Zen advice for when things blow up around you
The monk bowed.
The master then said, “Yesterday, as I was on my wayto a dinner in the village, I was caught in a sudden storm with heavy rain and violent wind, so I headed for an old shrine and found shelter.”
In a world of instability, where is shelter to be found? The answer is what Ying’an Tanhua was pointing to when he said in his commentary that not-knowing is like that which precedes the kalpa of emptiness. The kalpa of emptiness is “the kalpa that lies between the destruction of one universe and the formation of the next.” In other words, to hold to the center in this view is to take shelter in the place before anything arises, a place of emptiness and profound silence, a place of the deepest rest where self-interest has not yet entered. This is not a void, but rather a darkness where things are not yet differentiated or seen. You yourself can go to the darkness and become like an empty vessel, empty of points of view and preferences. An empty vessel refuses nothing and receives everything that is coming at it from all directions. By practicing in this way, you can create more space to accommodate your own reactivity and the points of view of others.
In the koan, the monk is bearing witness to all the things coming at him from all directions, and Master Xinghua himself bears witness to the storm. In translating Xinghua’s direction to “hold to the center,” the word “hold” is the Chinese word da. Da, an emphatic, can also be translated as “aim,” “hit,” or “strike.” So “hold to the center” can also be rendered as “strike the center,” “aim to the center,” or “hit the center.” The phrase “hold to” can seem passive, but consider that Xinghua is directing you to actively engage the center of not-knowing and from there to bear witness to all that is coming at you.
When I recently conducted a public face-to-face in my Zen community, a longtime spiritual practitioner, wearing a yarmulke over his silver hair, came forward and took the seat beside me. He began by saying, “Hitler is my teacher. He has been my teacher for all of my life.” He then shared with the group for the first time the harrowing account of his childhood. From the ages of 7 to 9, this young boy and his family members were hidden by a Polish family in a small covered-dirt pit on their farm. They lived in this darkness for two years until World War II ended. Since then, he has been wrestling with the effects of those years in the pit: bearing witness has indeed been the practice of a lifetime for him.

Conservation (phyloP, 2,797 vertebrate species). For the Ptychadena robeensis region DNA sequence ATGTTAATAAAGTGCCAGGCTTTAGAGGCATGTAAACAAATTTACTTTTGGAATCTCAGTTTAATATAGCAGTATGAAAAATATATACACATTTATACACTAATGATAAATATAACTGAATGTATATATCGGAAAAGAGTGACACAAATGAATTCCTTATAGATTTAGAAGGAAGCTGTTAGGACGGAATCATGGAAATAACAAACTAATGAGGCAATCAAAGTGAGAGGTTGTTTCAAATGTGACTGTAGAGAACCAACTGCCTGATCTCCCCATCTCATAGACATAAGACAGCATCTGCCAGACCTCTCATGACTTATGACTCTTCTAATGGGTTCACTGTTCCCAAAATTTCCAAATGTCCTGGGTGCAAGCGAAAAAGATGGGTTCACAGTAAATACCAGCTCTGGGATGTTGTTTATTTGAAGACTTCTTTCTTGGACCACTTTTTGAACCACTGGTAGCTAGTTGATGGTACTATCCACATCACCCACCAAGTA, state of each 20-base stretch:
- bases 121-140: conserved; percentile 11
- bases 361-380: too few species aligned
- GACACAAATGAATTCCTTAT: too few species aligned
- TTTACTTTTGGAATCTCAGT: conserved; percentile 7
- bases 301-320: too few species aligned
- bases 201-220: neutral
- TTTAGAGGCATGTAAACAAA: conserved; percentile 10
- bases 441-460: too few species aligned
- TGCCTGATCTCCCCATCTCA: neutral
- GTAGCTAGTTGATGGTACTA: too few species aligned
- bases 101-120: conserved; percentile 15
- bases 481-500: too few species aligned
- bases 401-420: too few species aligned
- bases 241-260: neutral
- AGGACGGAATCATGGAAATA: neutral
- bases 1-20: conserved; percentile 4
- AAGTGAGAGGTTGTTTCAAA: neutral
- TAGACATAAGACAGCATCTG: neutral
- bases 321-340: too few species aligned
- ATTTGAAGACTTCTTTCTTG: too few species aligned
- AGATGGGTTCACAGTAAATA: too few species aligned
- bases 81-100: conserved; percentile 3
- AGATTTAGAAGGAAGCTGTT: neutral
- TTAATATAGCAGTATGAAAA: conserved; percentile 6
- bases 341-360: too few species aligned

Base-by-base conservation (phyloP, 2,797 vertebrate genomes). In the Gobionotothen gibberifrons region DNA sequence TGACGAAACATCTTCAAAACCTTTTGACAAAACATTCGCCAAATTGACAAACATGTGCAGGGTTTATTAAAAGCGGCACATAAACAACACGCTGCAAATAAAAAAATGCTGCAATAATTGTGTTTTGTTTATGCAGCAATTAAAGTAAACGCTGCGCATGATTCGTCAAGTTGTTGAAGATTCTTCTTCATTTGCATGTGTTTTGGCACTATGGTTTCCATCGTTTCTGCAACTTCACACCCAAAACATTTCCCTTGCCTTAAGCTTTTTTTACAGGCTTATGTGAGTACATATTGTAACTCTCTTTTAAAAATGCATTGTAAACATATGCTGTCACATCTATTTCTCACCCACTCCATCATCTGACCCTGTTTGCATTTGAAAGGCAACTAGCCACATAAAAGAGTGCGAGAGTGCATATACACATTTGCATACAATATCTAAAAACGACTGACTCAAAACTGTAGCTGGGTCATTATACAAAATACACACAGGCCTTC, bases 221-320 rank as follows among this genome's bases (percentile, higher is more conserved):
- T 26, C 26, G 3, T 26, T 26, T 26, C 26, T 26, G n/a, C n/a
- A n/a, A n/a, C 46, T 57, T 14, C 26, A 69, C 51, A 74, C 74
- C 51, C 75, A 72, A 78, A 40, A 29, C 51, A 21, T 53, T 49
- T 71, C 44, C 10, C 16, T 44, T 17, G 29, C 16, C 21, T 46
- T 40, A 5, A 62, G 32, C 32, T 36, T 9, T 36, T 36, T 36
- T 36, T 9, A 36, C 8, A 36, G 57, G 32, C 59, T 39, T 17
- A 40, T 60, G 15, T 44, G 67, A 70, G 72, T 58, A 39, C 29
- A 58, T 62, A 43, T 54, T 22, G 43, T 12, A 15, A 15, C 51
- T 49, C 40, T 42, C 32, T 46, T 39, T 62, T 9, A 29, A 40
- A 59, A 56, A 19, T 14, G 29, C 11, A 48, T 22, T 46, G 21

On this Sunday when we were bearing witness together to his story, his shining eyes and glowing face exuded an unshakeable peace. Although the account was difficult to absorb, the act of witnessing together formed a collective center. The group itself became an empty vessel of stillness and silence into which he poured the suffering of his lifetime. When he stood up and returned to his seat, he said softly, as if to himself, “I guess I have come to accept all of it.” He had experienced a sense of wholeness by bearing witness to the parts of his life that were previously present but not fully accepted. With the passage of years spent struggling with all of the particulars of his situation, which led to a new understanding of it, this man who survived the horrors of his youth is now at peace with himself.